EFI investor prospects dismal
January 28, 2009
By KAREN VELIE and DANIEL BLACKBURN
Investors in both the Estate Financial Mortgage Fund (EFMF) and Estate Financial Inc (EFI) received gloomy reports from trustees regarding recouping investments through the bankruptcy court. The bad news was contained in a letter sent to investors earlier this month.
EFMF investors appear to be in the least likely position to recoup investments, despite assurances from EFI boss Karen Guth to investors that their money was more secure in the mortgage fund. Guth was successful at getting her supporters to cash out of investments secured by first trust deeds in exchange for membership in her unsecured mortgage fund.
Early in June, creditors forced EFI into involuntary Chapter 11 bankruptcy proceedings. About a week later, EFI owners Guth and her son Joshua Yaguda voluntarily placed EFI’s mortgage fund into Chapter 11. Federal bankruptcy court Judge Robin Riblet appointed Thomas Jeremiassen and EFI Mortgage Fund trustee Bradley Sharp to liquidate the company’s remaining assets.
According to the trustees, their preliminary analysis of the mortgage fund revealed that the fund is not secured by any timely filings of deeds of trust and as such all recordings in the mortgage fund could be voided.
Some of those who invested in EFI fractionalized loans may not fare much better, due a number of bizarre management techniques.
“We have observed other problems with assignments (e.g., recorded in the wrong county, made or recorded in the wrong percentages or the recording references the wrong instrument number for the deed of trust), and we have seen at least one instance where a deed of trust was mistakenly reconveyed by EFI without EFI or the investors being paid with respect to the loan,” the trustees say in the letter.
Even those secured by deeds of trust may receive little, if anything, back after the trustees finish their work. Though the trustees say in their report that proceeds will be distributed as properties are sold to the co-owners (those on deed of trust), they list a number of factors – “including previous interest payments to investors” – that will impact the funds owed to each secured investor.
In the past, in cases of Ponzi schemes, judges have sometimes ruled that investors have to take into account past interest payments received.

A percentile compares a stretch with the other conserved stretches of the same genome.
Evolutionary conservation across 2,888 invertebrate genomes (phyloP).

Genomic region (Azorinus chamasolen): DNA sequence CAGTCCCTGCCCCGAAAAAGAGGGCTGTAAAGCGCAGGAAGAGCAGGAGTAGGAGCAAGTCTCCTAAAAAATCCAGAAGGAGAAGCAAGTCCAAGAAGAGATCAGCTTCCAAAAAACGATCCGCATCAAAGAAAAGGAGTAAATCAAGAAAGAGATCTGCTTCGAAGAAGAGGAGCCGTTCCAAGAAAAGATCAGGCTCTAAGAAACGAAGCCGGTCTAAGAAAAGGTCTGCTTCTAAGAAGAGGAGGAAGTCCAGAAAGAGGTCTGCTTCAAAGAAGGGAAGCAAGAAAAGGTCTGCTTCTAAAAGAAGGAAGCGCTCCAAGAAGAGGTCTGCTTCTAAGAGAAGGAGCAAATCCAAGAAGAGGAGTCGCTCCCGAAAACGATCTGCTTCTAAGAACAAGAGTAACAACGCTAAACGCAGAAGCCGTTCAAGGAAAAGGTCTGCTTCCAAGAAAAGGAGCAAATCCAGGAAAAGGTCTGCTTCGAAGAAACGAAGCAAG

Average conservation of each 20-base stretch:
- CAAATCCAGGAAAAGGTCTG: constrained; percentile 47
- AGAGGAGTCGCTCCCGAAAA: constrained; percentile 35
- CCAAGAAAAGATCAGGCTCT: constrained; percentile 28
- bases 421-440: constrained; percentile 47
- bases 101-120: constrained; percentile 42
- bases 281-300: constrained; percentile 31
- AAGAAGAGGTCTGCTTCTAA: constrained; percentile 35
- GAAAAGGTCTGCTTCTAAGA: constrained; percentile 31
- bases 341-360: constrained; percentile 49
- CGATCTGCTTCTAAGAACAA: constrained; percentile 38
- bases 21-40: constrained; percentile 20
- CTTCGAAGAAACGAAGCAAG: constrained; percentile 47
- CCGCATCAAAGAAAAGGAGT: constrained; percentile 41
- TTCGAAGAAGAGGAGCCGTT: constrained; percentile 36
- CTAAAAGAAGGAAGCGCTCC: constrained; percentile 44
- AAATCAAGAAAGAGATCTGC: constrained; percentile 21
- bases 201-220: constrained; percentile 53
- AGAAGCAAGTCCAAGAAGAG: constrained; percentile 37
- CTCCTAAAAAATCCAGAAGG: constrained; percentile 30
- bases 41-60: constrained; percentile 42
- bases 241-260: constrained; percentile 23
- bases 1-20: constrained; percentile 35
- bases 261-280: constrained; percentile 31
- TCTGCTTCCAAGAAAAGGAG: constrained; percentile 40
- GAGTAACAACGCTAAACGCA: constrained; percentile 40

In a Ponzi scheme, lenders pay unusually high returns while utilizing incoming investor money to cover expenses, rather than making income through the alleged business activity. EFI entirely funded numerous developments that were never constructed.
Siugfried Stuevee, an 83-year-old machine shop owner, is grappling with the trustees over funds from a property that sold last July. According to Stuevee, the trustees pointed out that he had already received two to three years of interest payments.
“They haven’t paid me a dime yet,” Stuevee said. “I am very disappointed. I brought it to the trustees many times, but not a word. My wife is in a convalescent home with Altzheimer’s disease, and I am just about bankrupt. Maybe I can get her on Medi-Cal.”
Guth, 65, and Yaguda, 40, were arrested October 16 by a multi-agency task force at their Pasolivo olive ranch. They face 26 fraud charges, and both remain in San Luis Obispo County Jail pending $5 million bail each.
A creditor created and provided to CalCoastNews the following scenario of possible loan disbursements regarding a $100,000 investment made six years ago:
“Based upon EFI’s report, EFI will be entitled to fees before any funds are distributed to secured investors. Also, all moneys paid to them over the years in the form of interest will be deducted from their initial capital invested.
Example: $100,000.00 invested six years ago at 12 percent interest.
Yearly payment received: $10,000
Total funds received: $60,000
Service charge one percent for six years: $6,000
Additional administrative charge: $10,000
Total due to secured fractional holder
($100,000-$60,000–$6,000-10,000) $24,000.00 if all papers recorded properly and the loan was paid in full. Deduct for any potential short sale.
If it is a 50 percent short sale: $100,000
Received: $ 60,000
Management Fees: $ 6,000
Trustee Charge: 10 percent of $100,000 $ 10,000 (may vary)
Total to secured creditor: ($100,000-$50,000-$60,000-$6,000-$10,000)
Total due to secured fractional holder: ($100,000-$50,000-$60,000–$6,000-10,000) -$26,000. In other words, investors could end up with a negative balance.”